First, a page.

The latter is in a room where Lorca used to spend long hours when visiting Falla, and it includes motifs that later became Lorcan and would illustrate a large part of his work, such as its recurrent images of women or popular pomegranates and half moons.

The lounge is home to the musician's piano, which the House Museum lets tourists who know how to play the instrument touch. Next to it is the table around which Falla would gather with his friends and the great intellectuals of the era, including Lorca, Ignacio Zuloaga, Juan Ramón Jiménez, Hermenegildo Lanz and Maurice Ravel, who stayed at Falla's house during some of his visits to Spain.

At the foot of the Alhambra: the Realejo.

From the forests of the Alhambra, you can head down to the Campo del Príncipe along Calle Antequeruela. It is on this street, on the left, where you will find the villa that belonged to Manuel de Falla, and which is today his House Museum. At the curve of the street below stands San Cecilio Church, where the master would play the organ at evening mass.

At the foot of the Alhambra is the Realejo, which is an old Jewish district. Today is i one of the most popular and lively in Granada but it still preserves the multicultural traces of centuries of history. A good option is to explore it after visiting the Alhambra.

Going down the Realejo's hill, which is more like a staircase than a street, you will reach the heart of the neighbourhood.

Carmen de los Mártires is home to one of the most romantic gardens in Granada and fans of poetry will be amazed when they discover that under one of its trees San Juan de la Cruz wrote the verses of La noche oscura del alma.

You should also make a stop at the impressive, reddish mass of Torres Bermejas, which is an ancient fortress that was already considered old when the Alhambra was constructed. This structure recalls times gone by of knights and heroic defences. In the same area you will find the villa of the Rodríguez Acosta Foundation, which is a building/studio with gardens designed by the painter at the beginning of the 20th century.


Walk 1: The Realejo, old Jewish district in Granada. Entering from Plaza Isabel la Católica in the direction of Calle Pavaneras, continue to the Campo del Príncipe. There, you will also find Cristo de los Favores, which is of great significance in popular culture. You can also see Las Carmelitas Descalzas Convent, Casa de los Tiros, the Rodríguez Acosta Foundation and the Cuarto Real de Santo Domingo, previously known as Palacio de Almanxarra, and which is one of the few examples preserved of residential Granada architecture from the Nasrid era. You can visit the garden that surrounds the building, which was a green lung in the city eight centuries ago, providing great freshness in the lively Realejo district.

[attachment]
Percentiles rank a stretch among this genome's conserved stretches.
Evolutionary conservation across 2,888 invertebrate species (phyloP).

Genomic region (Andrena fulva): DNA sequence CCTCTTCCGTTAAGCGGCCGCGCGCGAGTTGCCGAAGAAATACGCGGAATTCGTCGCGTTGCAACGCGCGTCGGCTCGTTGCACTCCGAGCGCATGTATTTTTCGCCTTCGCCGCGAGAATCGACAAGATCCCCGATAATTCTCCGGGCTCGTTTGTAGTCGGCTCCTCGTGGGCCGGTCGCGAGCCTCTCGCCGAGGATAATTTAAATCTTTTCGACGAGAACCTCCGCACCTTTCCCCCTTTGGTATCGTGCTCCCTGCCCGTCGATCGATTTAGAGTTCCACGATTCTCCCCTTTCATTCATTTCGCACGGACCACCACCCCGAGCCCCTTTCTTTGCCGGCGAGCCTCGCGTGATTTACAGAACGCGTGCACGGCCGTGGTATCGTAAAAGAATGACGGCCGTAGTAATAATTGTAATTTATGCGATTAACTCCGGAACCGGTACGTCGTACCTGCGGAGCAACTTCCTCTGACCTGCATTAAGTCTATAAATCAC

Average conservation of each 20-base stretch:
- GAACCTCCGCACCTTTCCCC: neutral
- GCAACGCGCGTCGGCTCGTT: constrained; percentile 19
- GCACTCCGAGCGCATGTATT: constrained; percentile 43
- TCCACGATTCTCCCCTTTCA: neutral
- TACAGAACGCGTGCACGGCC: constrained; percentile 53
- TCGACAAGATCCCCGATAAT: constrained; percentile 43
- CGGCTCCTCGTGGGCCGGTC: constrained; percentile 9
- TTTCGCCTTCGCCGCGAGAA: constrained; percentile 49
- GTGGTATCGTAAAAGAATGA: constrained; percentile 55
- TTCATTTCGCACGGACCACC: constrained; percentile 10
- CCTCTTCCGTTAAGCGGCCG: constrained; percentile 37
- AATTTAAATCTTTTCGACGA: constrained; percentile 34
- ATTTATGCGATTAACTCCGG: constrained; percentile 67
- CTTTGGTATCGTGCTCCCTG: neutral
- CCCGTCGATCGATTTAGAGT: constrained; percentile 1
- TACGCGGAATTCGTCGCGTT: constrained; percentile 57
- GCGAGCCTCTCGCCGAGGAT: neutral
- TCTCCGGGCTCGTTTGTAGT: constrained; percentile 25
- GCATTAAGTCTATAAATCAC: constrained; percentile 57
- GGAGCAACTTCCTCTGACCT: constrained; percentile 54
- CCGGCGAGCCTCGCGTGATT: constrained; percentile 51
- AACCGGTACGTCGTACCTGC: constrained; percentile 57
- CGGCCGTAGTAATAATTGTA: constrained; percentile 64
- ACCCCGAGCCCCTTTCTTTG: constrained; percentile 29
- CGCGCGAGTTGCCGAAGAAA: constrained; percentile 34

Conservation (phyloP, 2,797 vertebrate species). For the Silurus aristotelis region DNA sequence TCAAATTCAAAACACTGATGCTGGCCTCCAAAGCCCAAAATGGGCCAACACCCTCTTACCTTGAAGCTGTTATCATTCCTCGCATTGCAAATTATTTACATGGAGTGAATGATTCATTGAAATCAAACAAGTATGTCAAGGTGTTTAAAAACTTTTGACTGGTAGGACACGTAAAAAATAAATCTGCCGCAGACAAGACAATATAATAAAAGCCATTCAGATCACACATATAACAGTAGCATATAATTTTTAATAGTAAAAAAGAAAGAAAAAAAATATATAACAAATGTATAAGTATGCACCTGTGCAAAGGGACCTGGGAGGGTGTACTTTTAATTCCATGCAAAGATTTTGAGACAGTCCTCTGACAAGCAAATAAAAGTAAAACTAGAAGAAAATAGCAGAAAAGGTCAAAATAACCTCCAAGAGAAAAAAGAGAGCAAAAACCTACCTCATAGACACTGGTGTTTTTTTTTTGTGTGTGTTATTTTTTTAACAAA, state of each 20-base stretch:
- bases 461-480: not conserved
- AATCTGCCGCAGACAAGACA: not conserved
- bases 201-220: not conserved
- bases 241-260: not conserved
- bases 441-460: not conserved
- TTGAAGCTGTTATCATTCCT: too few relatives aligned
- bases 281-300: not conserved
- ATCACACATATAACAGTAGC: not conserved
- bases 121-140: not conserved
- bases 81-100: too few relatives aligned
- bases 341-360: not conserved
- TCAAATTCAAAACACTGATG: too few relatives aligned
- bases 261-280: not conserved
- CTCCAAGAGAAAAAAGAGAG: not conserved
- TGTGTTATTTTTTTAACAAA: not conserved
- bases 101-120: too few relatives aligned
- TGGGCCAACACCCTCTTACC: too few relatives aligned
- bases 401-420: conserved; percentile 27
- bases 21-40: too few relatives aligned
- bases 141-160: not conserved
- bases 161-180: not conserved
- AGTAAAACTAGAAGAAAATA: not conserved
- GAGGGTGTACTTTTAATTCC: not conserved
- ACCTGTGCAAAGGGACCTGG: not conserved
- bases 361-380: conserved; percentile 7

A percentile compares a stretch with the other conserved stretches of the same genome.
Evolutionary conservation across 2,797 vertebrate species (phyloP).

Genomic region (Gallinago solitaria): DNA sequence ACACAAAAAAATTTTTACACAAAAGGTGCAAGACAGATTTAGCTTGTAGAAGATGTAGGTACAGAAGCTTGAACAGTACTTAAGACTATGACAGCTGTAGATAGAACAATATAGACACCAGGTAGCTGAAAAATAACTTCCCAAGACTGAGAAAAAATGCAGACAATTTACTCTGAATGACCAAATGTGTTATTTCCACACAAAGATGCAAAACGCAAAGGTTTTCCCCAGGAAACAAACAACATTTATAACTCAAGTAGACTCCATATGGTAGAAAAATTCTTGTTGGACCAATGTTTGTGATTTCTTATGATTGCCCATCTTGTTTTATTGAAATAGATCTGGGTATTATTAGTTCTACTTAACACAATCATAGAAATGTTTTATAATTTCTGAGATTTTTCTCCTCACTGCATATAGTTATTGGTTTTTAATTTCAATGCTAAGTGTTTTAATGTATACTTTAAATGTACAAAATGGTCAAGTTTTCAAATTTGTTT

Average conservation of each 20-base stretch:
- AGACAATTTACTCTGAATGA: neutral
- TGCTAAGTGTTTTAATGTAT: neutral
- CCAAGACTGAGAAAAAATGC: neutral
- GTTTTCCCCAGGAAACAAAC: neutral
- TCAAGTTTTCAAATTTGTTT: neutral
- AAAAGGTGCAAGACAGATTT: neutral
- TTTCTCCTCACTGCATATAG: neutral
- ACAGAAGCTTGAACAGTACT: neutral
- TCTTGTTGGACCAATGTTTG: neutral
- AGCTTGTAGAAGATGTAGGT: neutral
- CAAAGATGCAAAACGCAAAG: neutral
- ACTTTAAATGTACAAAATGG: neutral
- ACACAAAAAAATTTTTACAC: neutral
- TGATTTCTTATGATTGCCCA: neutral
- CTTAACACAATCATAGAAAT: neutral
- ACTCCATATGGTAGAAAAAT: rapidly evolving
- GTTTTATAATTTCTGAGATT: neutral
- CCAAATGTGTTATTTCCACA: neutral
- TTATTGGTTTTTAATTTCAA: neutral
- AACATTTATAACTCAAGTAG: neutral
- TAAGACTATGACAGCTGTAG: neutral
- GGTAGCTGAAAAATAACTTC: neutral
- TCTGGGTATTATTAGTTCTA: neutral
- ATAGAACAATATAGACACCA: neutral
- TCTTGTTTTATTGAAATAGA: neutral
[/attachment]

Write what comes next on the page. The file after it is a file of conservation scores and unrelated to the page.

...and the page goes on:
Walk 2: The walk begins near the centre, at the Placeta de la Puerta del Sol, which is a beautiful viewpoint that has maintained its old washhouse.The centre of the Realejo is comprised of the Campo del Príncipe, a large square overlooked by the Cristo de los Favores, a venerated statue of miraculous fame in the city. The terraces of many bars and restaurants are always overflowing, especially on hot nights, with groups and entire families enjoying the traditional flavours of the local cuisine and a relaxed atmosphere typical of Granada.

In the vicinity of the Campo del Príncipe, some of the most interesting churches and convents in Granada are concentrated: Santo Domingo Church. Also worth a visit is Las Comendadoras de Santiago Convent, which is the oldest in the city, either to admire its lovely Baroque altarpiece or to fall into the temptation of the delicious sweets the nuns prepare and sell.

Granada: Capital of the Memory of Manuel de Falla
Calle Antequeruela Alta - Paseo de los Mártires, 11. 18009. Granada (Granada)